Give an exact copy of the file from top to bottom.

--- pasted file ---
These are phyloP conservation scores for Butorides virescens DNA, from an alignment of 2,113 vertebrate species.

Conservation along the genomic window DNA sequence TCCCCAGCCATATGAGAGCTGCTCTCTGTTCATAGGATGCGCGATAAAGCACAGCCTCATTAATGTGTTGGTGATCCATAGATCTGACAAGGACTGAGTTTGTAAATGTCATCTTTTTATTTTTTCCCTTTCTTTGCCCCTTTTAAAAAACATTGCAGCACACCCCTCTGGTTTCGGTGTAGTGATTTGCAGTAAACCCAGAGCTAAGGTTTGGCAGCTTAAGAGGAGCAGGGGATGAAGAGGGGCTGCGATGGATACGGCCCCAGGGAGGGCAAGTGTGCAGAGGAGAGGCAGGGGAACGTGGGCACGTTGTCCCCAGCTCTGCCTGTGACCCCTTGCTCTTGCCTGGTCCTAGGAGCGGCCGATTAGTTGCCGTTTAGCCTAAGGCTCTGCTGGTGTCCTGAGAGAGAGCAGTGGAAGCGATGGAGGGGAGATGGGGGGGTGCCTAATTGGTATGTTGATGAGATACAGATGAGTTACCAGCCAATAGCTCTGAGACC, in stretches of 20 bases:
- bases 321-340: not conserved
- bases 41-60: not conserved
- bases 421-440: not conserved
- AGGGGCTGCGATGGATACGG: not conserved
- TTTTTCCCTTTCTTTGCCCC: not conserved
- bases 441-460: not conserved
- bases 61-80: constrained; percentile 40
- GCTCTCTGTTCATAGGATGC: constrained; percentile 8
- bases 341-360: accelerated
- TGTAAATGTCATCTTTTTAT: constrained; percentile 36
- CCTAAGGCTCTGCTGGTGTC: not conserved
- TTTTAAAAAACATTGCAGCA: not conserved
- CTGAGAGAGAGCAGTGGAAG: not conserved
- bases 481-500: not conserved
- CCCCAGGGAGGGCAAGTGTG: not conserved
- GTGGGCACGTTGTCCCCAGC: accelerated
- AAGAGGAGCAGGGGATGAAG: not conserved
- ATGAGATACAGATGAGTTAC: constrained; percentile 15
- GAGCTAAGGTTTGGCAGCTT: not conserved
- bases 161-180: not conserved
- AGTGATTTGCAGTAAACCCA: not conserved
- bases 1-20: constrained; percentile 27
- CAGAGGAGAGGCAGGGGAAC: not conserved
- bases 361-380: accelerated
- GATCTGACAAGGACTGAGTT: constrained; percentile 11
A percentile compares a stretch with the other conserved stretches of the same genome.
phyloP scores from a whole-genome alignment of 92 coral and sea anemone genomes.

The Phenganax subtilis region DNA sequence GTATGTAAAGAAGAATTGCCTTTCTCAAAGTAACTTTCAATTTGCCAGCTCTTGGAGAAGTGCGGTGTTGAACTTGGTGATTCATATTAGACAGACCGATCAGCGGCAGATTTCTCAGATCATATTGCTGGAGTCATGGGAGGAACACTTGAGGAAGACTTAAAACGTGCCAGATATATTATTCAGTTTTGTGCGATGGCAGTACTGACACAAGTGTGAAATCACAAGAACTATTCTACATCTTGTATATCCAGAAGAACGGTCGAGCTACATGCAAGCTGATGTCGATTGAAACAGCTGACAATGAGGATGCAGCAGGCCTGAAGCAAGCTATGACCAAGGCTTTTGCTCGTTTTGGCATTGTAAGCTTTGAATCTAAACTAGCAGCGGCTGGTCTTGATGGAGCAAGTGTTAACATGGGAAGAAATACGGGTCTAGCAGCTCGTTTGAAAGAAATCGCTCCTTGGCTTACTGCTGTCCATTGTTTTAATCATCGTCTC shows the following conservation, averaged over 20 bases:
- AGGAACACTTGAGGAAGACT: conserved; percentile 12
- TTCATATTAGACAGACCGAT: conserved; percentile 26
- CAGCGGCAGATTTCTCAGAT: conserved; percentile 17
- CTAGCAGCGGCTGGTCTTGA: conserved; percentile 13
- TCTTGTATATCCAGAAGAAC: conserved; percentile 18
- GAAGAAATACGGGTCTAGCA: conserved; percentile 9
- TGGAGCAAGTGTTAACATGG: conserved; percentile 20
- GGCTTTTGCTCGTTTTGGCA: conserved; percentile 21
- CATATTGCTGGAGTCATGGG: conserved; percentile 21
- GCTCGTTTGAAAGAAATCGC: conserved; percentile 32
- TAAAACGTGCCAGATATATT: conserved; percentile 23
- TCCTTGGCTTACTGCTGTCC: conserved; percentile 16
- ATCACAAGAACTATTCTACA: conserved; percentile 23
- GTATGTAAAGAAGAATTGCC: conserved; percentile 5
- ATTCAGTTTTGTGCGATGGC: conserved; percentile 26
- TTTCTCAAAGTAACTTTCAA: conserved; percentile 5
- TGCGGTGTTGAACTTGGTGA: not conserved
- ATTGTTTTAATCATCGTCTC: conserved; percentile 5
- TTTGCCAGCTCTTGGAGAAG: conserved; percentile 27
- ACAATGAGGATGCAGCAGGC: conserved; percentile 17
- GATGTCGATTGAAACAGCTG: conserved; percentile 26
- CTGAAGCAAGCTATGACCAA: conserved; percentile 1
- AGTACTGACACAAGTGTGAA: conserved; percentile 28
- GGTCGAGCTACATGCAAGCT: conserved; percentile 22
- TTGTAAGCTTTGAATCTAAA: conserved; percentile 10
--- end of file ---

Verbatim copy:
These are phyloP conservation scores for Butorides virescens DNA, from an alignment of 2,113 vertebrate species.

Conservation along the genomic window DNA sequence TCCCCAGCCATATGAGAGCTGCTCTCTGTTCATAGGATGCGCGATAAAGCACAGCCTCATTAATGTGTTGGTGATCCATAGATCTGACAAGGACTGAGTTTGTAAATGTCATCTTTTTATTTTTTCCCTTTCTTTGCCCCTTTTAAAAAACATTGCAGCACACCCCTCTGGTTTCGGTGTAGTGATTTGCAGTAAACCCAGAGCTAAGGTTTGGCAGCTTAAGAGGAGCAGGGGATGAAGAGGGGCTGCGATGGATACGGCCCCAGGGAGGGCAAGTGTGCAGAGGAGAGGCAGGGGAACGTGGGCACGTTGTCCCCAGCTCTGCCTGTGACCCCTTGCTCTTGCCTGGTCCTAGGAGCGGCCGATTAGTTGCCGTTTAGCCTAAGGCTCTGCTGGTGTCCTGAGAGAGAGCAGTGGAAGCGATGGAGGGGAGATGGGGGGGTGCCTAATTGGTATGTTGATGAGATACAGATGAGTTACCAGCCAATAGCTCTGAGACC, in stretches of 20 bases:
- bases 321-340: not conserved
- bases 41-60: not conserved
- bases 421-440: not conserved
- AGGGGCTGCGATGGATACGG: not conserved
- TTTTTCCCTTTCTTTGCCCC: not conserved
- bases 441-460: not conserved
- bases 61-80: constrained; percentile 40
- GCTCTCTGTTCATAGGATGC: constrained; percentile 8
- bases 341-360: accelerated
- TGTAAATGTCATCTTTTTAT: constrained; percentile 36
- CCTAAGGCTCTGCTGGTGTC: not conserved
- TTTTAAAAAACATTGCAGCA: not conserved
- CTGAGAGAGAGCAGTGGAAG: not conserved
- bases 481-500: not conserved
- CCCCAGGGAGGGCAAGTGTG: not conserved
- GTGGGCACGTTGTCCCCAGC: accelerated
- AAGAGGAGCAGGGGATGAAG: not conserved
- ATGAGATACAGATGAGTTAC: constrained; percentile 15
- GAGCTAAGGTTTGGCAGCTT: not conserved
- bases 161-180: not conserved
- AGTGATTTGCAGTAAACCCA: not conserved
- bases 1-20: constrained; percentile 27
- CAGAGGAGAGGCAGGGGAAC: not conserved
- bases 361-380: accelerated
- GATCTGACAAGGACTGAGTT: constrained; percentile 11
A percentile compares a stretch with the other conserved stretches of the same genome.
phyloP scores from a whole-genome alignment of 92 coral and sea anemone genomes.

The Phenganax subtilis region DNA sequence GTATGTAAAGAAGAATTGCCTTTCTCAAAGTAACTTTCAATTTGCCAGCTCTTGGAGAAGTGCGGTGTTGAACTTGGTGATTCATATTAGACAGACCGATCAGCGGCAGATTTCTCAGATCATATTGCTGGAGTCATGGGAGGAACACTTGAGGAAGACTTAAAACGTGCCAGATATATTATTCAGTTTTGTGCGATGGCAGTACTGACACAAGTGTGAAATCACAAGAACTATTCTACATCTTGTATATCCAGAAGAACGGTCGAGCTACATGCAAGCTGATGTCGATTGAAACAGCTGACAATGAGGATGCAGCAGGCCTGAAGCAAGCTATGACCAAGGCTTTTGCTCGTTTTGGCATTGTAAGCTTTGAATCTAAACTAGCAGCGGCTGGTCTTGATGGAGCAAGTGTTAACATGGGAAGAAATACGGGTCTAGCAGCTCGTTTGAAAGAAATCGCTCCTTGGCTTACTGCTGTCCATTGTTTTAATCATCGTCTC shows the following conservation, averaged over 20 bases:
- AGGAACACTTGAGGAAGACT: conserved; percentile 12
- TTCATATTAGACAGACCGAT: conserved; percentile 26
- CAGCGGCAGATTTCTCAGAT: conserved; percentile 17
- CTAGCAGCGGCTGGTCTTGA: conserved; percentile 13
- TCTTGTATATCCAGAAGAAC: conserved; percentile 18
- GAAGAAATACGGGTCTAGCA: conserved; percentile 9
- TGGAGCAAGTGTTAACATGG: conserved; percentile 20
- GGCTTTTGCTCGTTTTGGCA: conserved; percentile 21
- CATATTGCTGGAGTCATGGG: conserved; percentile 21
- GCTCGTTTGAAAGAAATCGC: conserved; percentile 32
- TAAAACGTGCCAGATATATT: conserved; percentile 23
- TCCTTGGCTTACTGCTGTCC: conserved; percentile 16
- ATCACAAGAACTATTCTACA: conserved; percentile 23
- GTATGTAAAGAAGAATTGCC: conserved; percentile 5
- ATTCAGTTTTGTGCGATGGC: conserved; percentile 26
- TTTCTCAAAGTAACTTTCAA: conserved; percentile 5
- TGCGGTGTTGAACTTGGTGA: not conserved
- ATTGTTTTAATCATCGTCTC: conserved; percentile 5
- TTTGCCAGCTCTTGGAGAAG: conserved; percentile 27
- ACAATGAGGATGCAGCAGGC: conserved; percentile 17
- GATGTCGATTGAAACAGCTG: conserved; percentile 26
- CTGAAGCAAGCTATGACCAA: conserved; percentile 1
- AGTACTGACACAAGTGTGAA: conserved; percentile 28
- GGTCGAGCTACATGCAAGCT: conserved; percentile 22
- TTGTAAGCTTTGAATCTAAA: conserved; percentile 10